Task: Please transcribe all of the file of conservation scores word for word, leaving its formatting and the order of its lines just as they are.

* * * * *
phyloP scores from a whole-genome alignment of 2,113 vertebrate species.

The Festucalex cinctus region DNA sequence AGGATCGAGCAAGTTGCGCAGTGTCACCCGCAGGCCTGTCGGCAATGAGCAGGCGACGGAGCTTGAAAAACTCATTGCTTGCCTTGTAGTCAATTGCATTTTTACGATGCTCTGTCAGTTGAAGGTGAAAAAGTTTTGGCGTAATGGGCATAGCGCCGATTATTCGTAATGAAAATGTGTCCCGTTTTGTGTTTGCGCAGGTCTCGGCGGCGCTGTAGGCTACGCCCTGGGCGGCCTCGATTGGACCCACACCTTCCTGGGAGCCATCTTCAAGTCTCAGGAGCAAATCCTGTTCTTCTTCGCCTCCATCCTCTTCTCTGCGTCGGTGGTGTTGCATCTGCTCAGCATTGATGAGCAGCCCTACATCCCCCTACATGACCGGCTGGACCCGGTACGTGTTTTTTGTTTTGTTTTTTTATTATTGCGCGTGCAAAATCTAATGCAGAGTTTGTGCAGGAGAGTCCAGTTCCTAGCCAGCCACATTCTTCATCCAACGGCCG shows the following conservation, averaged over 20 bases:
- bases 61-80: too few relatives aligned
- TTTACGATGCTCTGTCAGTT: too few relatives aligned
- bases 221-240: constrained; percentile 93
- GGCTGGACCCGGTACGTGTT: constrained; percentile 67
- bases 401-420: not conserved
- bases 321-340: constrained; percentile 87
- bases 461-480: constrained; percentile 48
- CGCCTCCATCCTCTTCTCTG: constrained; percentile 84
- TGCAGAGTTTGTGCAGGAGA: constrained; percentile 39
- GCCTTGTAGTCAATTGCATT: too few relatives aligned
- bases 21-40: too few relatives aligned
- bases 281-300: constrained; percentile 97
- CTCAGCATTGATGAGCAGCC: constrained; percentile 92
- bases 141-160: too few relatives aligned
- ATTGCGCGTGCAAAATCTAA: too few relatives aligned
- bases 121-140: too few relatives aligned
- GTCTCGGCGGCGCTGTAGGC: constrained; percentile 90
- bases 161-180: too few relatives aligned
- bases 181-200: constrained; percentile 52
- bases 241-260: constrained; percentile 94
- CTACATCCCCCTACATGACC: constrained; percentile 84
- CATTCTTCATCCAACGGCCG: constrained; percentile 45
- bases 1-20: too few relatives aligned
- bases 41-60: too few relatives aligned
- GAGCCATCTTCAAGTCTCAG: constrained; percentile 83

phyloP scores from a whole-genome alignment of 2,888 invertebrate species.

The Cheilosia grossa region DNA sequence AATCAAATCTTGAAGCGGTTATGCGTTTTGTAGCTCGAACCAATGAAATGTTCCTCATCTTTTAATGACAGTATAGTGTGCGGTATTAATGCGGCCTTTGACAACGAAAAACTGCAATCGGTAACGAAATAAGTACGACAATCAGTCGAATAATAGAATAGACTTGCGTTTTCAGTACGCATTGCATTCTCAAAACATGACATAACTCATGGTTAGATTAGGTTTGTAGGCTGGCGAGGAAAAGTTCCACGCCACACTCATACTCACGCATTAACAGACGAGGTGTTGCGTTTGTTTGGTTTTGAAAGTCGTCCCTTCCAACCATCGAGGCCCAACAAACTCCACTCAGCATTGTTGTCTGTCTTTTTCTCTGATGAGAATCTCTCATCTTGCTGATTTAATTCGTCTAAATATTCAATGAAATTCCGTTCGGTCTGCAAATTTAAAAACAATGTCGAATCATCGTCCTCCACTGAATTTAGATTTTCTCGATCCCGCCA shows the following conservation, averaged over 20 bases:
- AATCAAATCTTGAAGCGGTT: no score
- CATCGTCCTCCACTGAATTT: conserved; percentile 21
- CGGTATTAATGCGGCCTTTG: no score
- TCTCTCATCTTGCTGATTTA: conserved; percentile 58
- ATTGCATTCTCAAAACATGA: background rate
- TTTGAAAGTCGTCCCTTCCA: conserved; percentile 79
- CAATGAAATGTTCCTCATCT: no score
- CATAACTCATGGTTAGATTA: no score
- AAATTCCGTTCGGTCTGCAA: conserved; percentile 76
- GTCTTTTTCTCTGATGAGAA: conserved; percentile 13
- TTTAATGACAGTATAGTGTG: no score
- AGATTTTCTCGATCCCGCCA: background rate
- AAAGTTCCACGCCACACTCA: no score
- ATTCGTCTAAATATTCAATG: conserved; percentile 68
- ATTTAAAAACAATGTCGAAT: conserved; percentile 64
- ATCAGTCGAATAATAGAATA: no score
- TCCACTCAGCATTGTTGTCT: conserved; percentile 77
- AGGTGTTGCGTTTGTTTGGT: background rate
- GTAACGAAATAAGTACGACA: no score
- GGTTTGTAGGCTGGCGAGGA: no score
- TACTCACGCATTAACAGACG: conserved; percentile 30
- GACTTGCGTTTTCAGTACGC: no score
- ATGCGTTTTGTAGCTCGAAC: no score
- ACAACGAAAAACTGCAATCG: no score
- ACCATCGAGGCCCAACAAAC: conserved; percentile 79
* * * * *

phyloP scores from a whole-genome alignment of 2,113 vertebrate species.

The Festucalex cinctus region DNA sequence AGGATCGAGCAAGTTGCGCAGTGTCACCCGCAGGCCTGTCGGCAATGAGCAGGCGACGGAGCTTGAAAAACTCATTGCTTGCCTTGTAGTCAATTGCATTTTTACGATGCTCTGTCAGTTGAAGGTGAAAAAGTTTTGGCGTAATGGGCATAGCGCCGATTATTCGTAATGAAAATGTGTCCCGTTTTGTGTTTGCGCAGGTCTCGGCGGCGCTGTAGGCTACGCCCTGGGCGGCCTCGATTGGACCCACACCTTCCTGGGAGCCATCTTCAAGTCTCAGGAGCAAATCCTGTTCTTCTTCGCCTCCATCCTCTTCTCTGCGTCGGTGGTGTTGCATCTGCTCAGCATTGATGAGCAGCCCTACATCCCCCTACATGACCGGCTGGACCCGGTACGTGTTTTTTGTTTTGTTTTTTTATTATTGCGCGTGCAAAATCTAATGCAGAGTTTGTGCAGGAGAGTCCAGTTCCTAGCCAGCCACATTCTTCATCCAACGGCCG shows the following conservation, averaged over 20 bases:
- bases 61-80: too few relatives aligned
- TTTACGATGCTCTGTCAGTT: too few relatives aligned
- bases 221-240: constrained; percentile 93
- GGCTGGACCCGGTACGTGTT: constrained; percentile 67
- bases 401-420: not conserved
- bases 321-340: constrained; percentile 87
- bases 461-480: constrained; percentile 48
- CGCCTCCATCCTCTTCTCTG: constrained; percentile 84
- TGCAGAGTTTGTGCAGGAGA: constrained; percentile 39
- GCCTTGTAGTCAATTGCATT: too few relatives aligned
- bases 21-40: too few relatives aligned
- bases 281-300: constrained; percentile 97
- CTCAGCATTGATGAGCAGCC: constrained; percentile 92
- bases 141-160: too few relatives aligned
- ATTGCGCGTGCAAAATCTAA: too few relatives aligned
- bases 121-140: too few relatives aligned
- GTCTCGGCGGCGCTGTAGGC: constrained; percentile 90
- bases 161-180: too few relatives aligned
- bases 181-200: constrained; percentile 52
- bases 241-260: constrained; percentile 94
- CTACATCCCCCTACATGACC: constrained; percentile 84
- CATTCTTCATCCAACGGCCG: constrained; percentile 45
- bases 1-20: too few relatives aligned
- bases 41-60: too few relatives aligned
- GAGCCATCTTCAAGTCTCAG: constrained; percentile 83

phyloP scores from a whole-genome alignment of 2,888 invertebrate species.

The Cheilosia grossa region DNA sequence AATCAAATCTTGAAGCGGTTATGCGTTTTGTAGCTCGAACCAATGAAATGTTCCTCATCTTTTAATGACAGTATAGTGTGCGGTATTAATGCGGCCTTTGACAACGAAAAACTGCAATCGGTAACGAAATAAGTACGACAATCAGTCGAATAATAGAATAGACTTGCGTTTTCAGTACGCATTGCATTCTCAAAACATGACATAACTCATGGTTAGATTAGGTTTGTAGGCTGGCGAGGAAAAGTTCCACGCCACACTCATACTCACGCATTAACAGACGAGGTGTTGCGTTTGTTTGGTTTTGAAAGTCGTCCCTTCCAACCATCGAGGCCCAACAAACTCCACTCAGCATTGTTGTCTGTCTTTTTCTCTGATGAGAATCTCTCATCTTGCTGATTTAATTCGTCTAAATATTCAATGAAATTCCGTTCGGTCTGCAAATTTAAAAACAATGTCGAATCATCGTCCTCCACTGAATTTAGATTTTCTCGATCCCGCCA shows the following conservation, averaged over 20 bases:
- AATCAAATCTTGAAGCGGTT: no score
- CATCGTCCTCCACTGAATTT: conserved; percentile 21
- CGGTATTAATGCGGCCTTTG: no score
- TCTCTCATCTTGCTGATTTA: conserved; percentile 58
- ATTGCATTCTCAAAACATGA: background rate
- TTTGAAAGTCGTCCCTTCCA: conserved; percentile 79
- CAATGAAATGTTCCTCATCT: no score
- CATAACTCATGGTTAGATTA: no score
- AAATTCCGTTCGGTCTGCAA: conserved; percentile 76
- GTCTTTTTCTCTGATGAGAA: conserved; percentile 13
- TTTAATGACAGTATAGTGTG: no score
- AGATTTTCTCGATCCCGCCA: background rate
- AAAGTTCCACGCCACACTCA: no score
- ATTCGTCTAAATATTCAATG: conserved; percentile 68
- ATTTAAAAACAATGTCGAAT: conserved; percentile 64
- ATCAGTCGAATAATAGAATA: no score
- TCCACTCAGCATTGTTGTCT: conserved; percentile 77
- AGGTGTTGCGTTTGTTTGGT: background rate
- GTAACGAAATAAGTACGACA: no score
- GGTTTGTAGGCTGGCGAGGA: no score
- TACTCACGCATTAACAGACG: conserved; percentile 30
- GACTTGCGTTTTCAGTACGC: no score
- ATGCGTTTTGTAGCTCGAAC: no score
- ACAACGAAAAACTGCAATCG: no score
- ACCATCGAGGCCCAACAAAC: conserved; percentile 79